The transfer is pretty well free from grain and is consistently bright and clear - perhaps slightly too bright on occasion, but I am sure this was the choice of the director rather than a problem with the transfer. Shadow detail is good and blacks are solid and quite deep with no significant low-level noise witnessed.

    Colours are clean, clear and well rendered with no colour bleeding, and skin tones which are realistic.

    The transfer has no significant MPEG artefacts. Edge enhancement was not noticed and aliasing was never an issue. Surprisingly, given the age of the film, a few minor film artefacts crop up occasionally, but overall this is an extremely clean transfer.

    There are no subtitle tracks present.

    This is a single sided, single layered (DVD 5) disc.

Video Ratings Summary
Sharpness
Shadow Detail
Colour
Grain/Pixelization
Film-To-Video Artefacts
Film Artefacts
Overall

Audio

    The overall audio quality of this disc is good with only the briefest of audio dropouts at 4:38.

    There is a single English audio track available which is presented in Dolby Digital 5.1 encoded at 448 kbps.

    Dialogue was always clear and audio synch was not a problem.

    The original music is credited to Roger Mason (who was once a member of Gary Numan's backing group), and is suitably creepy with willowy strings and an unsettling undercurrent of bass. It does a good job of maintaining suspense during the movie. There are also a few pop songs used in the film from the likes of Blondie and Deep Purple.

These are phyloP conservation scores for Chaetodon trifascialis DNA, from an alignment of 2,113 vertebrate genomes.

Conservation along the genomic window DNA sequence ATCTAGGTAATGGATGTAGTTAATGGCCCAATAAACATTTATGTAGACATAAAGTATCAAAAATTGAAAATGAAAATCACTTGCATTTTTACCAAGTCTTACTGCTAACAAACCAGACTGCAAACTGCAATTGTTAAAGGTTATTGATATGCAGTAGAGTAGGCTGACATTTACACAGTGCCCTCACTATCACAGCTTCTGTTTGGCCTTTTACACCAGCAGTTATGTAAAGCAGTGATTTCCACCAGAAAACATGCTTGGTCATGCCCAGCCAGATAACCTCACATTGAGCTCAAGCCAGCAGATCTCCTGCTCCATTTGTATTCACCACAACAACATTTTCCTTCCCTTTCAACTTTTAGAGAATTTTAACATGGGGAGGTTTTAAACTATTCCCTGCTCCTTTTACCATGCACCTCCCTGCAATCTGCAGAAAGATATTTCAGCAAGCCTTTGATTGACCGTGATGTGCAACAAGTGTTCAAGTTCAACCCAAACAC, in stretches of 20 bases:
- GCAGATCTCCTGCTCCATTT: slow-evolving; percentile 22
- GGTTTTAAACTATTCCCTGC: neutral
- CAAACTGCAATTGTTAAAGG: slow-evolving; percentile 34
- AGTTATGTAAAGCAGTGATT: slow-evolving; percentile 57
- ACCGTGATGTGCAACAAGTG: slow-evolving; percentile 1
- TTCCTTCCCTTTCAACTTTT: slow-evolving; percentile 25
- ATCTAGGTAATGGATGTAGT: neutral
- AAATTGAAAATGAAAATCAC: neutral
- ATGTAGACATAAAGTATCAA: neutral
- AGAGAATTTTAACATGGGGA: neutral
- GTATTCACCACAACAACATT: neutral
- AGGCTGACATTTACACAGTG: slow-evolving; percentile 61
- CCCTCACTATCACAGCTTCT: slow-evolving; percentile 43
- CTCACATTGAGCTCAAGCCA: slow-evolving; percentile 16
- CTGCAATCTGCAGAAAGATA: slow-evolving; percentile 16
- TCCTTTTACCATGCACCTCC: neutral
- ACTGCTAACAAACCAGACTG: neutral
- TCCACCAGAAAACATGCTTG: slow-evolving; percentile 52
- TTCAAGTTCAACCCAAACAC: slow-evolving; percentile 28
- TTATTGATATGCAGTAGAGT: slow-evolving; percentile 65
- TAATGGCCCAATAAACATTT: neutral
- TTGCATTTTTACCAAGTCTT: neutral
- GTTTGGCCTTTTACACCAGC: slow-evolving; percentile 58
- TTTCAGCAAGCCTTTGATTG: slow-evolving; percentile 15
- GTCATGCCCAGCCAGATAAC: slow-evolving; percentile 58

Whilst initially sounding quite flat, by the second reel the soundstage comes to life a little more, making reasonable use of the front speakers with some panning and good separation. The surrounds are used fairly subtly to carry some ambient sound effects (such as waves at the beach) and the tension-building musical score.

    The subwoofer was asleep at the start of the movie, but ultimately gets some use for the musical tracks and shows a few more signs of life during some of the action scenes, but is certainly not going to worry the neighbours too much.

Audio Ratings Summary
Dialogue
Audio Sync
Clicks/Pops/Dropouts
Surround Channel Use
Subwoofer
Overall

Extras

    There are no significant extras on this disc.

Menu

    The menu is a static photo of the three main cast members and a musical backing track. It allows the selection of playing the movie, selecting of one of twelve chapter stops or viewing the trailer.

Trailer

    Running for 1:29 and presented at 1.33:1 (not 16x9 enhanced), with a Dolby Digital 2.0 soundtrack encoded at 224kbps.

R4 vs R1

NOTE: To view non-R4 releases, your equipment needs to be multi-zone compatible and usually also NTSC compatible.

    The Region 1 version of this movie is presented with both an anamorphically enhanced transfer close to the original theatrical aspect ratio, at 2.35:1, and a full-frame 1.33:1 version. It is also a fairly bare-bones effort, but does posses the following additional extras, as well as a range of subtitle tracks:

    Due to the (near) original theatrical aspect ratio presentation, I would say that the Region 1 version is the preferred version.

Summary

    When Strangers Appear is quite a stylish movie, unfortunately with a somewhat untidy plot. Suspenseful and intriguing it will keep your attention for the duration. The ending is a little unsatisfactory but it is still worth an evening's rental. Oh - remember to watch right through the closing credits!

    The video quality is good, with the occasional stylish shot to be seen.

    The audio quality is technically quite good, but not overly inspiring.

    The extras are essentially non-existent.

Ratings (out of 5)

Video
Audio
Extras
Plot
Overall

© Daniel O'Donoghue (You think my bio is funny? Funny how?)
Wednesday, June 18, 2003
Review Equipment
DVDPioneer DV-344 Multi-Region, using Component output
DisplayPanasonic TX-47P500H 47" Widescreen RPTV. Calibrated with Video Essentials/Ultimate DVD Platinum. This display device is 16x9 capable.
Audio DecoderBuilt in to amplifier/receiver. Calibrated with Video Essentials/Ultimate DVD Platinum.
AmplificationONKYO TX-DS484
SpeakersJensenSPX-9 fronts, Jensen SPX-13 Centre, Jensen SPX-5 surrounds, Jensen SPX-17 subwoofer

Other Reviews NONE